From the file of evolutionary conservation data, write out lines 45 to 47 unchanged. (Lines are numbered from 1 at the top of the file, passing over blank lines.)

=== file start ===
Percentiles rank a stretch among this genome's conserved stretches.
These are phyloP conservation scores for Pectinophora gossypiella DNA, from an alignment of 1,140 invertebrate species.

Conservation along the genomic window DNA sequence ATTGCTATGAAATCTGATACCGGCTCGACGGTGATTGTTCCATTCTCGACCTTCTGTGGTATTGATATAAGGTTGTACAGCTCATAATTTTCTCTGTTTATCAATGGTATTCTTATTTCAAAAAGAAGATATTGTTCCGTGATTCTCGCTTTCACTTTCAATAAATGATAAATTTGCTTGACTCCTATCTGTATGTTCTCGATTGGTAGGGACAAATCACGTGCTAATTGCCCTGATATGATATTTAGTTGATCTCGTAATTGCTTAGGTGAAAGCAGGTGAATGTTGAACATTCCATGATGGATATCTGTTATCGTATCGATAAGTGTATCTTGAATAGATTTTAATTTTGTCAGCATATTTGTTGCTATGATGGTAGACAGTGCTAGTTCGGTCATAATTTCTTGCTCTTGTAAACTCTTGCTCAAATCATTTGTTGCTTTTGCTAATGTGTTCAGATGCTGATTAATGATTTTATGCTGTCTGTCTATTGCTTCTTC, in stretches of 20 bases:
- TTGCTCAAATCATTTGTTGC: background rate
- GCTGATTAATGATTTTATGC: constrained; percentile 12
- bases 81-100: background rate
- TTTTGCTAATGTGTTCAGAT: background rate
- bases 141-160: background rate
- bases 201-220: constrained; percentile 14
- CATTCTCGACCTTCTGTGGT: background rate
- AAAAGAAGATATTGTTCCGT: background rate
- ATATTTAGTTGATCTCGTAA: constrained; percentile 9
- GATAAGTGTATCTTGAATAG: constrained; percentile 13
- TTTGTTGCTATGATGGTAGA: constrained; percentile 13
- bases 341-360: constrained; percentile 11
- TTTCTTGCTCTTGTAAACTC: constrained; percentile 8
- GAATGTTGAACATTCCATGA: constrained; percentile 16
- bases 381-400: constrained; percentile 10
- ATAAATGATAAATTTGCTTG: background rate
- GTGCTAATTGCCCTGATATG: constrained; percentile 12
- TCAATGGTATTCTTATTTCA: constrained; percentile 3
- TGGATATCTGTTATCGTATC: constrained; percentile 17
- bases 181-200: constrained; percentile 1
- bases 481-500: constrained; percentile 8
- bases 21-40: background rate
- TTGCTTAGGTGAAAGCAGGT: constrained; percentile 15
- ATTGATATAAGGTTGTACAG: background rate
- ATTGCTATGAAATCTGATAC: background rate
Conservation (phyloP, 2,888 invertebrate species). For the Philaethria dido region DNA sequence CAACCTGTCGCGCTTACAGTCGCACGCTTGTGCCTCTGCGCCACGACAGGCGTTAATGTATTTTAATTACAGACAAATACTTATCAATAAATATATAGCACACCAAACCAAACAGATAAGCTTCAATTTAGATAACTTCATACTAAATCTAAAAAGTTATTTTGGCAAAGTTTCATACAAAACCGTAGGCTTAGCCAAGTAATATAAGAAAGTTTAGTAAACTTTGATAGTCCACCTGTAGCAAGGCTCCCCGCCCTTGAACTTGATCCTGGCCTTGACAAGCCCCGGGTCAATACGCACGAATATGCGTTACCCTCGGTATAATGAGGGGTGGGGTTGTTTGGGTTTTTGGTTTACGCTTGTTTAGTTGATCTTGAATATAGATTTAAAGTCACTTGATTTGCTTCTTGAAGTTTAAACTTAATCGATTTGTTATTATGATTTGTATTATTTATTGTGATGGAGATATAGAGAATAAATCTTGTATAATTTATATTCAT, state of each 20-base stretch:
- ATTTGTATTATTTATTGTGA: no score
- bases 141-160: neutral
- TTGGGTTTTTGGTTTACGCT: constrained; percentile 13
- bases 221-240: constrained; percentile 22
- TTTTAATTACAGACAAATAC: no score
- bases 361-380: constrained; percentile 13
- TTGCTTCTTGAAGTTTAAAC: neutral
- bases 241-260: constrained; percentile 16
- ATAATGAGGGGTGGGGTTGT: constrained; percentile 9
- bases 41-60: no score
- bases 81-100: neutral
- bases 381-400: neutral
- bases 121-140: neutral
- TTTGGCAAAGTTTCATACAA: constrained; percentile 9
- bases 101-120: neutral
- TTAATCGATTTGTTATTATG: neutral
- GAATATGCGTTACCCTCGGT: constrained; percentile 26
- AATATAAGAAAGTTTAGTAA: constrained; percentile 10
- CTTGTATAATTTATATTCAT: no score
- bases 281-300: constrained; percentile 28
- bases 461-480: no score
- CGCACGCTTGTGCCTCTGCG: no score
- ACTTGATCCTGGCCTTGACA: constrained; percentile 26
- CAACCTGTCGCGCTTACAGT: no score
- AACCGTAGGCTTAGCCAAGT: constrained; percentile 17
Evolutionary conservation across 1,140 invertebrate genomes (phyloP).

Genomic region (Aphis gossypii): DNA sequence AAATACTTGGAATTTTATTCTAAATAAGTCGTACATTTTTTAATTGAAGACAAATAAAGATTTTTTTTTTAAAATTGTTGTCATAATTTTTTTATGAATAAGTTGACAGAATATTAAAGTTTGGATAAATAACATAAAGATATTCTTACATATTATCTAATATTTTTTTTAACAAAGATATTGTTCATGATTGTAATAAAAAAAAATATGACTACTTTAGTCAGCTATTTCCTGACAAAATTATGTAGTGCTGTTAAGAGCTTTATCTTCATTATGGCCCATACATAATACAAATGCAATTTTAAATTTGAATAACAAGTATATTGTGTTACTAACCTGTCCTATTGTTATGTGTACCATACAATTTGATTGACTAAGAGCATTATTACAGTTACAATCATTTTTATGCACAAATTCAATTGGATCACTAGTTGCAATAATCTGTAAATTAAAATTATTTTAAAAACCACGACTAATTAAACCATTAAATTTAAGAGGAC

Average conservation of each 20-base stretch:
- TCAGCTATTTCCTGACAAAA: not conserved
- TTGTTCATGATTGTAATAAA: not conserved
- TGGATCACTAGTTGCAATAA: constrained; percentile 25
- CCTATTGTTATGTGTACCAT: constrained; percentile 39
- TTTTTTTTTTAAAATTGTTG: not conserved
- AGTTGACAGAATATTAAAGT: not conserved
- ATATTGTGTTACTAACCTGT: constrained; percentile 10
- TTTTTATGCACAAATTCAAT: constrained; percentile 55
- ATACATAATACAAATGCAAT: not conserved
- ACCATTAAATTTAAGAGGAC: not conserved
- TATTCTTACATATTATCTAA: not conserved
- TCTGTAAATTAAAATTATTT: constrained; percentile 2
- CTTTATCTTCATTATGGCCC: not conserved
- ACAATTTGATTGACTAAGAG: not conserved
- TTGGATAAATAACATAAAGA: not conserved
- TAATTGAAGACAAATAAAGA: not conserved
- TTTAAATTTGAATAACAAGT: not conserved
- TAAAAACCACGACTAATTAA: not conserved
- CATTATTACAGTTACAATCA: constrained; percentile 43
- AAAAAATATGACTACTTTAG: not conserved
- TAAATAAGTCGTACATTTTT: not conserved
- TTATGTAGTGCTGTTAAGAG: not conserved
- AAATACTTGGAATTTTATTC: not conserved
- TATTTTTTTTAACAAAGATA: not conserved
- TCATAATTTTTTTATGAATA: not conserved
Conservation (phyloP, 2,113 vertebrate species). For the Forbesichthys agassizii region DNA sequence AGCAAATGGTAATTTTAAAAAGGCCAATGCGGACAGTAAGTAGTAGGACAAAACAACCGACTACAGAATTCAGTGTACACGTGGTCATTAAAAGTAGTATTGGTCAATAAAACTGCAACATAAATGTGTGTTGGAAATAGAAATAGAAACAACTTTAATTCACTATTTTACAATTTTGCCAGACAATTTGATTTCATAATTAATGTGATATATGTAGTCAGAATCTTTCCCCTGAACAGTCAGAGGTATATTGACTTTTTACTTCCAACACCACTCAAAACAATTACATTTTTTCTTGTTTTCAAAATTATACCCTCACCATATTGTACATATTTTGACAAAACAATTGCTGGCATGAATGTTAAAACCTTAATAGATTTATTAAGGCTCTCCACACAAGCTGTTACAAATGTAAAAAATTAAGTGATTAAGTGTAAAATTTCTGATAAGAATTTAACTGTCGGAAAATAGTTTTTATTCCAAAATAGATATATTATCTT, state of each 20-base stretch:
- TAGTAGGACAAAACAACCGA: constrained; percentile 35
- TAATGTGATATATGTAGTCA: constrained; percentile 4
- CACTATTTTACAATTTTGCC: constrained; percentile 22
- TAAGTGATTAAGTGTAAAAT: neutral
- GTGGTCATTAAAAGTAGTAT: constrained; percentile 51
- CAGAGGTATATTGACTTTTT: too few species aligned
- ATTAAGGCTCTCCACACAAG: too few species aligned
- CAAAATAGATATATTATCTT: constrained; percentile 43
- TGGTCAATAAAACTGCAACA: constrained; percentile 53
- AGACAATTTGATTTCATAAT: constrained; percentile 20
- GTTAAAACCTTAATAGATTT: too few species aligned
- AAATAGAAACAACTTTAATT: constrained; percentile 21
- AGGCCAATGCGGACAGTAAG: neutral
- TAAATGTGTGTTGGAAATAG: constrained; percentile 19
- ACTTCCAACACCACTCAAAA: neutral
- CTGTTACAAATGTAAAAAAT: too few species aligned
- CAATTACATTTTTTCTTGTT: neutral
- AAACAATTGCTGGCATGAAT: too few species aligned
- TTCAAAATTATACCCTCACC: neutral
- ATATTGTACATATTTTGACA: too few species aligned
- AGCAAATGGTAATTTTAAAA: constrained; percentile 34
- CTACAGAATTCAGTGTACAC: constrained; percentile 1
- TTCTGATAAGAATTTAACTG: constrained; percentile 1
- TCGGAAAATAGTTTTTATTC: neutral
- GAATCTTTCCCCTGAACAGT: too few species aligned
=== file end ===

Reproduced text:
- TTAATCGATTTGTTATTATG: neutral
- GAATATGCGTTACCCTCGGT: constrained; percentile 26
- AATATAAGAAAGTTTAGTAA: constrained; percentile 10